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New Law Lets Black Farmers Seek Claims
Gannett News Service (Detroit Free Press), Doug Abrahms
Published June 4, 2008
Robert Harrold missed the 2000 deadline for filing a benefit discrimination claim against the U.S. Department of Agriculture.
But the cattleman living near Montgomery, Ala., now has a second opportunity to win compensation in a settlement between the USDA and farmers who filed a lawsuit claiming they were denied loans because of race. The farm bill passed by Congress contains a provision that extends the deadline for tens of thousands of black and minority farmers nationwide.
More than 63,000 black farmers who applied late for the settlement were rejected by a federal court, according to the Environmental Working Group, a Washington research group.
Harrold said he has never received any loans or other financial help from USDA.
"Once I was told, 'You aren't qualified because you don't have enough land and enough cattle,' " he said. "A 45- or 50-acre farm isn't much to some people, but it's a lot to me."
The new law extends the deadline for a 1999 settlement reached between the USDA and a group of black farmers who sued for discrimination. Under the agreement, known as the Pigford case, the agency paid out about $752 million in claims to more than 15,000 black farmers.
But about 74,000 claims were rejected because they missed the Sept. 15, 2000, filing deadline. The new law reopens the filing window until May 2010, though it's unclear how many of those minority farmers can prove discrimination and win a settlement.
The law lowers the evidentiary threshold to receive a settlement, said Rep. Artur Davis, D-Ala., a lead sponsor of the legislation. The USDA will be compelled to turn over information about loans and benefits made to nearby farmers, data black farmers have had trouble obtaining, he said.
Claims must be filed in Washington, Davis said, and proponents hope these will turn into a class action and be resolved quickly.
"We have made these cases frankly easier to try than the garden variety civil-rights case," he said. "By passing this legislation, Congress has in effect made a finding that there is systematic evidence of discrimination at the USDA over a period of time."
The law lacks money for the USDA to notify farmers about the new opportunity, and Davis said he would try to add funds in future legislation.
In 2000, many farmers weren't notified in time to make a claim before the settlement deadline and others had difficulty locating documents to prove their cases, said Robert Zabawa, a professor at Tuskegee University's agriculture college, who tried to help Alabama farmers in 2000.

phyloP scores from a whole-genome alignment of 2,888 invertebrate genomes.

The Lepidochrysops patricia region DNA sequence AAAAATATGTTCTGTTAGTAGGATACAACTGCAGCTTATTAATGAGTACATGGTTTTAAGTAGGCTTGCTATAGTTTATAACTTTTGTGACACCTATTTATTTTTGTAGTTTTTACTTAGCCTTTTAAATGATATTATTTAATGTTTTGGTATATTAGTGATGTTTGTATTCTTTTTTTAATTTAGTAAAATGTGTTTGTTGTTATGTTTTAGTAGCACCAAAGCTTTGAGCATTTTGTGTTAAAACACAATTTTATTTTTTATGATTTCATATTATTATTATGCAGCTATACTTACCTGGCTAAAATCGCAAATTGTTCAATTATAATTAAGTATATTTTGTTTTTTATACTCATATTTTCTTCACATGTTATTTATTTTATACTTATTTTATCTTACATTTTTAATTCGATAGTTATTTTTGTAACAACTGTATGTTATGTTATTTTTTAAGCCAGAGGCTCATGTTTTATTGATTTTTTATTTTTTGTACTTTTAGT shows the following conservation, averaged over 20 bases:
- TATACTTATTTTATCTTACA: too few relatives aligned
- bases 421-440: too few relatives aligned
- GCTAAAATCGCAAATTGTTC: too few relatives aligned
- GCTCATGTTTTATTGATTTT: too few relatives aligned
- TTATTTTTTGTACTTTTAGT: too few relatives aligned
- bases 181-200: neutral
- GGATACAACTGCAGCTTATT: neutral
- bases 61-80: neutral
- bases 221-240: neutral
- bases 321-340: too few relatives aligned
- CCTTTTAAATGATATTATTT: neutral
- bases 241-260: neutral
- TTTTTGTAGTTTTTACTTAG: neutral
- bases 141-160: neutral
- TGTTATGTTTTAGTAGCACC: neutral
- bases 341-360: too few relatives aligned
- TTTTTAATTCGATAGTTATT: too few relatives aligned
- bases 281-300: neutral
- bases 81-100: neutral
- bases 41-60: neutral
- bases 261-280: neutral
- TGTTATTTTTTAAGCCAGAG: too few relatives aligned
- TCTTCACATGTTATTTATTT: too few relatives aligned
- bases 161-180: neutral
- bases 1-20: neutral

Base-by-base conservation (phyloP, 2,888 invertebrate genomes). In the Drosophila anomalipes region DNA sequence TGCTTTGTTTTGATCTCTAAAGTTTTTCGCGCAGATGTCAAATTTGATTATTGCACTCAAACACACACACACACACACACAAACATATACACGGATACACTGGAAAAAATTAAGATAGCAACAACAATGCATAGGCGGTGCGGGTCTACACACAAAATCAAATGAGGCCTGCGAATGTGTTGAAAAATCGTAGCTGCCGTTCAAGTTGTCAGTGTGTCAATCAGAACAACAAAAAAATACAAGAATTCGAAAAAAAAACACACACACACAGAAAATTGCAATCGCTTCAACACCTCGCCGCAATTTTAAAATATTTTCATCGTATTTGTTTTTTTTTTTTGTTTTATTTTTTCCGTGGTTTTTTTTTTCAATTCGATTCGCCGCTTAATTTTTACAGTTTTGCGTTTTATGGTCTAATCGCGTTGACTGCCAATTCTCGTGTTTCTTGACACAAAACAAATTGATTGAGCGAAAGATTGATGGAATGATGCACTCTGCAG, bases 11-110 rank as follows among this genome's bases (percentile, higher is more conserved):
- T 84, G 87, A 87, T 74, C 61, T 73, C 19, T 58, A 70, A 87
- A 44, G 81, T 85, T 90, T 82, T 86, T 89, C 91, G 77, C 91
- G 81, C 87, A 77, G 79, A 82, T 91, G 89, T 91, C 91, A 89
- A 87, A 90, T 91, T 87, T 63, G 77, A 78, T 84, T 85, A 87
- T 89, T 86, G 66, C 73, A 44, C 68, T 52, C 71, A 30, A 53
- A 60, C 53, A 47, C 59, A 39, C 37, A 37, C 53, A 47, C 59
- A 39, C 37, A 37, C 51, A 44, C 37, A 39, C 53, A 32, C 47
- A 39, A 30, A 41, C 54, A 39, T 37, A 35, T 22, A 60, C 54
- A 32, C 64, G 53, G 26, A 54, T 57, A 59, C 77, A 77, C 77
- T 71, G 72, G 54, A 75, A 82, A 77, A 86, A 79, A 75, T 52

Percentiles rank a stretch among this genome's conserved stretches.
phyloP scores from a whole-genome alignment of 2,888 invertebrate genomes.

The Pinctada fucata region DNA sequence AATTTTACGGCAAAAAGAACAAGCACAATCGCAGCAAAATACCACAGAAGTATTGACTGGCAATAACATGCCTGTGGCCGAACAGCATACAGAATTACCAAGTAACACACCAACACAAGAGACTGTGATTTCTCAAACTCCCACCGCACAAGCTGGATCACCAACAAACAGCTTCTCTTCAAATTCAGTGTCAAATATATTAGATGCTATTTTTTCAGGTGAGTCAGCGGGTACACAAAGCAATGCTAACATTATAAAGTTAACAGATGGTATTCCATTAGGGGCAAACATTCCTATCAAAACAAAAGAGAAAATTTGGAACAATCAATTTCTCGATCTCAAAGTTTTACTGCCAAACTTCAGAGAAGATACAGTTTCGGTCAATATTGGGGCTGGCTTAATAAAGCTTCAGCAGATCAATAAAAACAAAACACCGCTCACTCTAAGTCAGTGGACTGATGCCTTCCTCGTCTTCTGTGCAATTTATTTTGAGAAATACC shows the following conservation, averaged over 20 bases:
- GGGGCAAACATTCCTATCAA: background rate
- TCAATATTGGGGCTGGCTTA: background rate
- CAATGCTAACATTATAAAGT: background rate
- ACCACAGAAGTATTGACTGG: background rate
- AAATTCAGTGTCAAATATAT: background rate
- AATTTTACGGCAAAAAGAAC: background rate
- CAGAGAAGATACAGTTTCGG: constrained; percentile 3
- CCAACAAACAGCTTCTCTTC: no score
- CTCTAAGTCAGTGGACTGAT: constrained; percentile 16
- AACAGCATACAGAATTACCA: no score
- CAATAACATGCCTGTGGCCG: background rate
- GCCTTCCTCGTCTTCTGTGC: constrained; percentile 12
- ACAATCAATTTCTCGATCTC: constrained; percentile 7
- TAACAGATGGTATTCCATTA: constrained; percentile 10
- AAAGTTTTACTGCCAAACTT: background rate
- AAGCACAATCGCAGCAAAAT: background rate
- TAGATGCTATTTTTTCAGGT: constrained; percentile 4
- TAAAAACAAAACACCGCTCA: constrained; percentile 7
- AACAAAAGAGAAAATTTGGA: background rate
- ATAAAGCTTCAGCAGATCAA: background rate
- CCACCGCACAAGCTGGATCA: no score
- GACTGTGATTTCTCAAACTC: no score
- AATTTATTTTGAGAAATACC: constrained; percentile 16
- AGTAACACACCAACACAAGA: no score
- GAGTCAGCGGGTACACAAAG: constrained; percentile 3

But it's apparent that black farmers haven't received as much USDA aid as white growers, he said.
"These are the folks that have received the least over the years," Zabawa said. "It's not a handout. It's something that every other farmer has been eligible for."
Evidence of discrimination
The Environmental Working Group found a growing gap between USDA payments received by black farmers compared with all other farmers. In 1995, black farmers averaged $1,841 in federal payments compared with $4,066 for all other farmers. In 2005, black farmers received $4,291 compared with $13,846 for other farmers.
Linda Winding Barnes said she went into a USDA office in 1997 seeking drought assistance for her dad's farm in Liberty, Miss., where they raised hogs, cotton and corn.
"They told me I had the wrong place," she said. "That's all the effort they gave to me."
Barnes filed late for the original Pigford settlement because she heard about it after the deadline. She plans to reapply.
Keith Williams, a spokesman for the USDA, said he didn't know if the Environmental Working Group's numbers were accurate.
Most farm benefits are entitlements, he said, meaning if the price of cotton or corn falls below a certain price, all farmers regardless of race are eligible to receive payments. He said he couldn't explain the discrepancy between benefits between white and black farmers reported by the Environmental Working Group.
The USDA proposed in 2007 cutting interest rates and deferring payments to socially disadvantaged farmers, he said, and that was included in the farm bill passed in May.
Is the new law enough?
John Boyd, who grows corn and soybeans in Baskerville, Va., sued the USDA in 1995 after a manager tore up his loan application in front of him. He had sought a loan to hold onto his farm. It was originally acquired by his great-grandfather, who had been a slave before the Civil War.
Boyd won a court settlement that he can't disclose and subsequently started the National Black Farmers Association to bring attention to discrimination by the USDA.
The new law provides only $100 million to fund settlements, which can't cover tens of thousands of claims, he said. But he said lawmakers will try to add money in future bills.
"When I first started howling about this, I didn't know how many others were being mistreated by the federal government," Boyd said. "I was one of the lucky ones to be able to hold onto a farm that had been in our family for more than 100 years."